But is that enough? A recent case out of NY says, maybe not.
In Nguyen v. Barnes & Noble, Inc., the plaintiff purchased two 16 GB HP TouchPad Tablets for $101.95 through Barnes & Noble’s website. A short time later he received an email from Barnes & Noble confirming his order. All seemed well until the next day when the plaintiff received another email from Barnes & Noble canceling his order, stating that his order would “not be shipped for the advertised price.”
As a result, the plaintiff “was unable to obtain an HP Tablet during the liquidation period for the discounted price, “and he was “forced to rely on substitute tablet technology, which he purchased . . . [at] considerable expense.” (Yes, I know…that’s a peculiar basis for a lawsuit. And yes, I know, he might have been able to get “substitute tablet technology” from eBay or a hundred other places at a discounted price. And yes, I know, HP’s “tablet technology” might have been unsuitable for his needs—remember, HP discontinued those tablets due to poor sales. But the merit of the plaintiff’s lawsuit isn’t as important as what happened next….so let’s move on.)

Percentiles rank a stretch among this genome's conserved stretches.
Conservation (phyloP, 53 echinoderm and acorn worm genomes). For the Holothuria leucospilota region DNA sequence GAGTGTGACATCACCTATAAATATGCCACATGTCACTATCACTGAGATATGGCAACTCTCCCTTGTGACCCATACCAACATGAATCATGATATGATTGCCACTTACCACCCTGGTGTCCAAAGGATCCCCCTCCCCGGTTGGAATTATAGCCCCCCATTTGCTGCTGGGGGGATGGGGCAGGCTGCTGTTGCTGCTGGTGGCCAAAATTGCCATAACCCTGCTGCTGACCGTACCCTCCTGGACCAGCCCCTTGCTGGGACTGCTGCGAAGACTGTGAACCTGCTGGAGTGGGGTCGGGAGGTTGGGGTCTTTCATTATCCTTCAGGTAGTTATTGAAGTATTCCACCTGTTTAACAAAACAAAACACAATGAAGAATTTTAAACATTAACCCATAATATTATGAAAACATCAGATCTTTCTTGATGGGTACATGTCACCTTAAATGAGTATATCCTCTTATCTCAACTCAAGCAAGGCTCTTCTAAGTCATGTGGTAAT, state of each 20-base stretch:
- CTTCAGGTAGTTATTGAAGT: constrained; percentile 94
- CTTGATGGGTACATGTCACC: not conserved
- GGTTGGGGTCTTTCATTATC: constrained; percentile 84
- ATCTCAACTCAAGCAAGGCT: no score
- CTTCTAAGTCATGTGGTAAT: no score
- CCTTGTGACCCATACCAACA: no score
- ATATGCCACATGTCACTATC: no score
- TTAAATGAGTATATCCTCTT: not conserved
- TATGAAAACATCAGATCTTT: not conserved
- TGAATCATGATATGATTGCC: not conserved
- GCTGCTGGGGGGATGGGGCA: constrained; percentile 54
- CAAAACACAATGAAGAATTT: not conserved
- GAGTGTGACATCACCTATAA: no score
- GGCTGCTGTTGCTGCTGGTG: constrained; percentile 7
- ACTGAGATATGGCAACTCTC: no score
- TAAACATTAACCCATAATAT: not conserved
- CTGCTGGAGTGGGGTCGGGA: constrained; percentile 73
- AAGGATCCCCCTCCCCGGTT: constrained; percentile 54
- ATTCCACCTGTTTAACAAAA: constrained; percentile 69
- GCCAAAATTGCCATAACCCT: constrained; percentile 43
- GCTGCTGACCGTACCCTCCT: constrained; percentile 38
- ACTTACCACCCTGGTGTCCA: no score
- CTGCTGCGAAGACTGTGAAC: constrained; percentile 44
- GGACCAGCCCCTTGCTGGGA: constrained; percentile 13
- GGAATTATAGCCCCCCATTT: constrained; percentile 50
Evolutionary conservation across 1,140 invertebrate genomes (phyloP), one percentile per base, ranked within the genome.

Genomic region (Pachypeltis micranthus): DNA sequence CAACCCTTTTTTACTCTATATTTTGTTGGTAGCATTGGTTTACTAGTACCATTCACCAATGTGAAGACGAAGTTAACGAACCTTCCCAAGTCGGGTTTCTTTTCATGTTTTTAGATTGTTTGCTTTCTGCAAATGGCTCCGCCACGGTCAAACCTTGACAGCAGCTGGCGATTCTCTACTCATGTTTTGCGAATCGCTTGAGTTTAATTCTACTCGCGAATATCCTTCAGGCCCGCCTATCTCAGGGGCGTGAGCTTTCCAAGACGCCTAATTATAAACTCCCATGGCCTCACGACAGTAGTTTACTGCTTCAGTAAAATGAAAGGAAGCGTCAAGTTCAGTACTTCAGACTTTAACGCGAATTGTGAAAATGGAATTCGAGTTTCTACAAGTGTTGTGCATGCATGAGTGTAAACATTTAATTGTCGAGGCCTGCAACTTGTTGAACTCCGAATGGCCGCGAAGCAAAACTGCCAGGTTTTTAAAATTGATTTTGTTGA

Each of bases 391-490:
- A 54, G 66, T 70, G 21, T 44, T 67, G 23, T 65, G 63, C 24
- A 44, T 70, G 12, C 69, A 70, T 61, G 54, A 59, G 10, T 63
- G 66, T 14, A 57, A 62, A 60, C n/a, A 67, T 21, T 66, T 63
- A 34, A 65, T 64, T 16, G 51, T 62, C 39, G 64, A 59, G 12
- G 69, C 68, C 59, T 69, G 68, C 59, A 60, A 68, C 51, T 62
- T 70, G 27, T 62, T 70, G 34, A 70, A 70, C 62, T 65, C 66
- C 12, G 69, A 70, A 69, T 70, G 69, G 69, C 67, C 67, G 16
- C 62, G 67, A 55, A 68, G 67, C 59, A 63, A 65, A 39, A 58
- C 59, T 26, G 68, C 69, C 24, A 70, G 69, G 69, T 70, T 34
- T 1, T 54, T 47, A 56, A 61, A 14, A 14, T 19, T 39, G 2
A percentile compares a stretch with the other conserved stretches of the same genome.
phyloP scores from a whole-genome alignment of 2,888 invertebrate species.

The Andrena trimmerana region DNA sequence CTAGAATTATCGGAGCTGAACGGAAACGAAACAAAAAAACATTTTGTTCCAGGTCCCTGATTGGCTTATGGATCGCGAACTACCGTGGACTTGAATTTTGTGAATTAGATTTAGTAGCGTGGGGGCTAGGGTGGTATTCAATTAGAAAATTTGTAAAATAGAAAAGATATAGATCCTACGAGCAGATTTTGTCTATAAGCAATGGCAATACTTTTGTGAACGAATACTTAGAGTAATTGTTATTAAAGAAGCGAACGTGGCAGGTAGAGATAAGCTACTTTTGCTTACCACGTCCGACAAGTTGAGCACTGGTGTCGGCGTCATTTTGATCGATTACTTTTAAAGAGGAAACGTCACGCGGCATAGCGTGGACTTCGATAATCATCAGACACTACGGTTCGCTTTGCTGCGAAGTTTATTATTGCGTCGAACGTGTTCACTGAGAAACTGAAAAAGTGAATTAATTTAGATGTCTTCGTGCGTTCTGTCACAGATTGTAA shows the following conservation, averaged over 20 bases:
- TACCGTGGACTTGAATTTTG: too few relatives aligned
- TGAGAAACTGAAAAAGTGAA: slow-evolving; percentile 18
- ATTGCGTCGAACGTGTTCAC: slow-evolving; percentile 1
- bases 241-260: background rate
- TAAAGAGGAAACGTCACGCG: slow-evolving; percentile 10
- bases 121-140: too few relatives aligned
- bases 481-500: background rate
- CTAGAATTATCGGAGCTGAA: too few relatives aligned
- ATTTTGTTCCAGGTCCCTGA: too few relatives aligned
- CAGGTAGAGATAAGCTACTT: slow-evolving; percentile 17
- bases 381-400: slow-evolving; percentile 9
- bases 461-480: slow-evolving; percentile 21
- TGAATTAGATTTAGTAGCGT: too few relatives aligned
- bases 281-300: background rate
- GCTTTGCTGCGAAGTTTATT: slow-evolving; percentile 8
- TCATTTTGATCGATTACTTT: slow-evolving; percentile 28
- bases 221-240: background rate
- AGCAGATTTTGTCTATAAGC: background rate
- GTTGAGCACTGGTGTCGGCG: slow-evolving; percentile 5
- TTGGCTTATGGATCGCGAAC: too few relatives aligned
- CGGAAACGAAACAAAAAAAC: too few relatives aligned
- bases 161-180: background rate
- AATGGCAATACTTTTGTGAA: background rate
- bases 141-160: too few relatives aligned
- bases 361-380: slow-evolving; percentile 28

There’s no bright line rule governing when and how “reasonable notice” is provided at a seller’s website. But here’s my informal, not-legal-advice-but-for-educational-purposes-only list that might help you determine whether notice is “reasonable”:
- The buyer has to affirmatively click “I Agree”.
- The buyer has to click a checkbox indicating his/her assent to the website’s terms.